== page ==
So many of the people I spoke to made use of this expression, “making a fuss,” as if to complain is to be fussy, to be too particular, demanding even, as if a complaint makes something bigger than it needs to be, as if you are making yourself bigger than you are. But you also might know that that is how you will be judged. You might try and keep the complaint secret in order not to make a fuss. One early career lecturer describes: “I felt frightened to tell other people. I don’t know why. I did feel really frightened. I did not want to kick up a fuss. I didn’t want to make a big scene. I don’t like that anyway. I don’t like to feel that a lot of people would have known what was going on.” You might avoid talking about what you are going through to avoid making a spectacle of yourself. And it is not that you would be wrong: those who complain are often perceived as making a fuss, even making a fuss over nothing. Another early career lecturer was told: “you look like somebody who is causing a fuss.”
Those times you have not been heard: you don’t leave them behind either. One postgraduate student describes: “I would wonder how much is going to be a repetition of not being taken seriously, not being heard.” When you have not been heard, you wonder about the point of speaking out, of expressing yourself. Hearings can be walls, silence can be hard; you have to push very hard to make a complaint if that’s how you have been heard, not heard, if you have not being taken seriously before.
I have learnt from talking to people how ways of speaking and behaving that seem, at one level, obviously problematic can still be justified as how things are or how things are done. An international student, for instance, arrived into a new department only to find professors being intimate and sexual with students in front of staff and other students. No one seemed to be paying any attention, to show any signs of noticing that something was amiss. She said: “I thought at first this must be how they do things in the UK.” Sometimes it is the unremarkability of the behavior, how other people are not remarking upon something, not objecting, or showing signs of objecting, that can make you wonder whether what is happening is not objectionable after all. Leila Whitley and Tiffany Page have noted how the absence of objections to sexual harassment can work “to normalise sexual harassment in the university environment” (2015, 42).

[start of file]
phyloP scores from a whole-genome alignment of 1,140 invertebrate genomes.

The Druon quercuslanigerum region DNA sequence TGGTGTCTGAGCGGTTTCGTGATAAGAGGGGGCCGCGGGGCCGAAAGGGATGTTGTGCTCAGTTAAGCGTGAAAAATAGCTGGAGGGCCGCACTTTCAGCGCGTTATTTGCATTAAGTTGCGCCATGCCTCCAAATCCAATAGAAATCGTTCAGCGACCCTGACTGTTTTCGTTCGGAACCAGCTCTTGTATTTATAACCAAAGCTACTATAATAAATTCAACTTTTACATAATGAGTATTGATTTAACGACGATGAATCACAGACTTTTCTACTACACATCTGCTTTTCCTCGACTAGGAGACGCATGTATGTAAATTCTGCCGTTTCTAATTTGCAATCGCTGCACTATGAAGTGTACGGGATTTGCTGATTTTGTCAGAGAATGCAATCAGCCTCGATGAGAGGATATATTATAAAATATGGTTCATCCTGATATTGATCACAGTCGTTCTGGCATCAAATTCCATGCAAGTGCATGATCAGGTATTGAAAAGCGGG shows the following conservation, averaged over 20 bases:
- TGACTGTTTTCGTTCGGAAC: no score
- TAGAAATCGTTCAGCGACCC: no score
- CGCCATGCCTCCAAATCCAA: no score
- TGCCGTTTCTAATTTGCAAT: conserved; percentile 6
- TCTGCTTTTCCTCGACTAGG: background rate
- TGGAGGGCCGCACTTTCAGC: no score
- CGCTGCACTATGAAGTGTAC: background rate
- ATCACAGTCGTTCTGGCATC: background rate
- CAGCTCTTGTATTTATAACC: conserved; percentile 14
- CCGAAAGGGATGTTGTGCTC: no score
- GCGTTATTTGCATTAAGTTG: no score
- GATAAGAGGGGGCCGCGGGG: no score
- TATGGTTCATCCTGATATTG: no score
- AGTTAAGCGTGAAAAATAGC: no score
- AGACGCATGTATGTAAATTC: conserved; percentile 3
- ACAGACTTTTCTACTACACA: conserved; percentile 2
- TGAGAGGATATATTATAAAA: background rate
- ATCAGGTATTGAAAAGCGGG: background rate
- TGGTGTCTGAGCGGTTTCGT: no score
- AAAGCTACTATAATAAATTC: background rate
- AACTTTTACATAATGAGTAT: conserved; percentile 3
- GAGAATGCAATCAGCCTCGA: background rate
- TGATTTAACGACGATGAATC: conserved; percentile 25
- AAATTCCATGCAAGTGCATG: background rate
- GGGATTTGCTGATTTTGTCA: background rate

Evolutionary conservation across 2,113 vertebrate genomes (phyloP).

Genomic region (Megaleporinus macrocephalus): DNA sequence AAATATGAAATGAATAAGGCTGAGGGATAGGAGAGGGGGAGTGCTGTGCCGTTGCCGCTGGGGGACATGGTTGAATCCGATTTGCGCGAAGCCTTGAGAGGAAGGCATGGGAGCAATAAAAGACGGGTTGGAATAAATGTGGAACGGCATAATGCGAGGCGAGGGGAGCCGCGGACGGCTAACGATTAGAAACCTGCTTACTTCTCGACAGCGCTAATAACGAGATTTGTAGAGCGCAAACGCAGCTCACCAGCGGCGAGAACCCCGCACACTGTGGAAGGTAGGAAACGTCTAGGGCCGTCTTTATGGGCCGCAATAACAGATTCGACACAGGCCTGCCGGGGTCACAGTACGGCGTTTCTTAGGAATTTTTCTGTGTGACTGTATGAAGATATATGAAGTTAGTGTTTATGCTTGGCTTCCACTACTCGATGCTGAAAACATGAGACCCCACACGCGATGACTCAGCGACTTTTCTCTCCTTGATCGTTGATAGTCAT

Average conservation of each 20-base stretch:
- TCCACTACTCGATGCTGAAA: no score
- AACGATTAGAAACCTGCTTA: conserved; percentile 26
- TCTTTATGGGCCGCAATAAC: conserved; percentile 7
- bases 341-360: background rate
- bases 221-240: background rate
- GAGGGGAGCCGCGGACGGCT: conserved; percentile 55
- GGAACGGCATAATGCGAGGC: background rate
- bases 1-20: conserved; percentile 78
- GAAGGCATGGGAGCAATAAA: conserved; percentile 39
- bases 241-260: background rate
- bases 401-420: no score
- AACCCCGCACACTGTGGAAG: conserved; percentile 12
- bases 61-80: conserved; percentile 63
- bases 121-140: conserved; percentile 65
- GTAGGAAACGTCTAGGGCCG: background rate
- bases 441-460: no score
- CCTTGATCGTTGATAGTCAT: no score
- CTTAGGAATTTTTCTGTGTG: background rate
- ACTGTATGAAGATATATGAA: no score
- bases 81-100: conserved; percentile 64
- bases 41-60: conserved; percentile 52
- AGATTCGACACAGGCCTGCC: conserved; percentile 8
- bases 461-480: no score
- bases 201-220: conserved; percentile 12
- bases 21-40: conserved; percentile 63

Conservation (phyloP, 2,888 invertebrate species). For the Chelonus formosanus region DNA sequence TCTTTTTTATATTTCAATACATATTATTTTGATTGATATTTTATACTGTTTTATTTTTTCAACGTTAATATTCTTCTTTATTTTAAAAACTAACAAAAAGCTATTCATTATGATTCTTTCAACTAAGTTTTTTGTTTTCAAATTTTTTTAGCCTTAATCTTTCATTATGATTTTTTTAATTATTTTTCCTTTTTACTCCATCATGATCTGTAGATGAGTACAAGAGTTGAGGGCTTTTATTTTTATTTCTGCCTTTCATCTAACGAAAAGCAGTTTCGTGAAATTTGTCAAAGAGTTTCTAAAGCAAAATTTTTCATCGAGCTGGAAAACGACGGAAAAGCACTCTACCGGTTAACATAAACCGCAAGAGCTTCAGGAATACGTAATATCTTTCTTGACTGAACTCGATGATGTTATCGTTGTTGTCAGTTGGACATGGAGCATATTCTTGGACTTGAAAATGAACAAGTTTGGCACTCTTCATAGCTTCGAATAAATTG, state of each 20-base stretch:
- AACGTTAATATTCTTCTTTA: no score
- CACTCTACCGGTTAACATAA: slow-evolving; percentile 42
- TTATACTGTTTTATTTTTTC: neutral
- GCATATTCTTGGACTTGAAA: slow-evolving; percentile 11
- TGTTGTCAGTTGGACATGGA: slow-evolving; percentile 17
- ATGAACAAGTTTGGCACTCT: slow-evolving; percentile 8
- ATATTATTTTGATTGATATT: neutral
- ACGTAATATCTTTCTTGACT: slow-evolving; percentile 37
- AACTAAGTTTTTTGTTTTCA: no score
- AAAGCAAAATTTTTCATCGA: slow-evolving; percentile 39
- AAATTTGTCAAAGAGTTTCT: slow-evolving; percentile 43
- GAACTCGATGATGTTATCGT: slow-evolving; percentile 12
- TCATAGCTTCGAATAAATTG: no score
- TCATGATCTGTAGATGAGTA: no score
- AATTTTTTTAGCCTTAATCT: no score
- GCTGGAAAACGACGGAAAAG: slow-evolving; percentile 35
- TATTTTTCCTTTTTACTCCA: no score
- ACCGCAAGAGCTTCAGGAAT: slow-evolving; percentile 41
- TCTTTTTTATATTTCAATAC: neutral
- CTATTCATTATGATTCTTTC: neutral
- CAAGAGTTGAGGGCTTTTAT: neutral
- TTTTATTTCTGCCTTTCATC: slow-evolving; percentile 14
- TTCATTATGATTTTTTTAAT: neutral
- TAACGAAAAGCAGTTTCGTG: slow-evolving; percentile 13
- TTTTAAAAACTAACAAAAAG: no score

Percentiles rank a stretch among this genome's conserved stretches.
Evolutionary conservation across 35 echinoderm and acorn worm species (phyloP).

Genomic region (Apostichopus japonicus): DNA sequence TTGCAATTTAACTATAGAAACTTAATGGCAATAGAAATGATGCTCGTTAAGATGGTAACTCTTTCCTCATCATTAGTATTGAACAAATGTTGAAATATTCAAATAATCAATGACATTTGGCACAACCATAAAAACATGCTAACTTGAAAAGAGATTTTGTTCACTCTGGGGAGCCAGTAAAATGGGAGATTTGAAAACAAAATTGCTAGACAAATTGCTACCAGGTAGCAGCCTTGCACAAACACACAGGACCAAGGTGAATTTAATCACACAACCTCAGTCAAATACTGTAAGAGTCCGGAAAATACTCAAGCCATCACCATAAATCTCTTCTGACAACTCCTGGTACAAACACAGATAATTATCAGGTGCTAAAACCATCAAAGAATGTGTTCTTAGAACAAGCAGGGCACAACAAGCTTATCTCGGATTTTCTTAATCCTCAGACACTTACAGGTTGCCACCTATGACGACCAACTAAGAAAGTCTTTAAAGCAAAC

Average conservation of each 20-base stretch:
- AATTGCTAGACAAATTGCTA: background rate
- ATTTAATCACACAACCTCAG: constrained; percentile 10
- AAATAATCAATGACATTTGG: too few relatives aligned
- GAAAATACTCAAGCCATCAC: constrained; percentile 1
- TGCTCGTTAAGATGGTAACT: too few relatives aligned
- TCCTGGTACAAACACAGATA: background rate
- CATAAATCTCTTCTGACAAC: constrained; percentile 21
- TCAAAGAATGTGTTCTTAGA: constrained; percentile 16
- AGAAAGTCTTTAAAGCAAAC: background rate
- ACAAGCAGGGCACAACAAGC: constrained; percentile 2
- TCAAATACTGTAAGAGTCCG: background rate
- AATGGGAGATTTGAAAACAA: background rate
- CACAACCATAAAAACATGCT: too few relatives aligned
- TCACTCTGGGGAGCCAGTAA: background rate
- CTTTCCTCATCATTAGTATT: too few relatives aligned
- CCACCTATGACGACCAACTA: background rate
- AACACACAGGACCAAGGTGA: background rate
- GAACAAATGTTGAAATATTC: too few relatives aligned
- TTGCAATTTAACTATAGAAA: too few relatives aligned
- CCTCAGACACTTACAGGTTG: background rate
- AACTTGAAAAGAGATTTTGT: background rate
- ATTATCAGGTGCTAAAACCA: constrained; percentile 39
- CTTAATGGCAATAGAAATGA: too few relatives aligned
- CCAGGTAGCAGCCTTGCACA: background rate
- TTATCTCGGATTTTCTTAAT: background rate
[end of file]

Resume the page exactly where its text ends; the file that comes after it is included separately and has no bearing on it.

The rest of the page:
The absence of other complaints can make it hard to recognise there is something to complain about.
This also means that: complaints can be stopped by stopping other complaints.
The work of complaint can also involve an internal process of coming to terms with what you are experiencing. Even if you have to complain about something that is being done to you, whether by somebody else or by a structure that is enabling somebody else, you still have to come to terms with yourself. A complaint can feel like an existential crisis, a life crisis. The conversations you have with others are relayed endlessly as conversations with yourself. I noticed in listening to people’s testimonies how often people when sharing their complaints with me put on “other voices,” so when they told me what the head of human resources said, or what their supervisor said, they would change their voice; it was like I was listening to a chorus. And that is probably because making a complaint can feel like becoming a chorus, all those conversations take up time and space in your head, more and more voices, they become loud; louder still.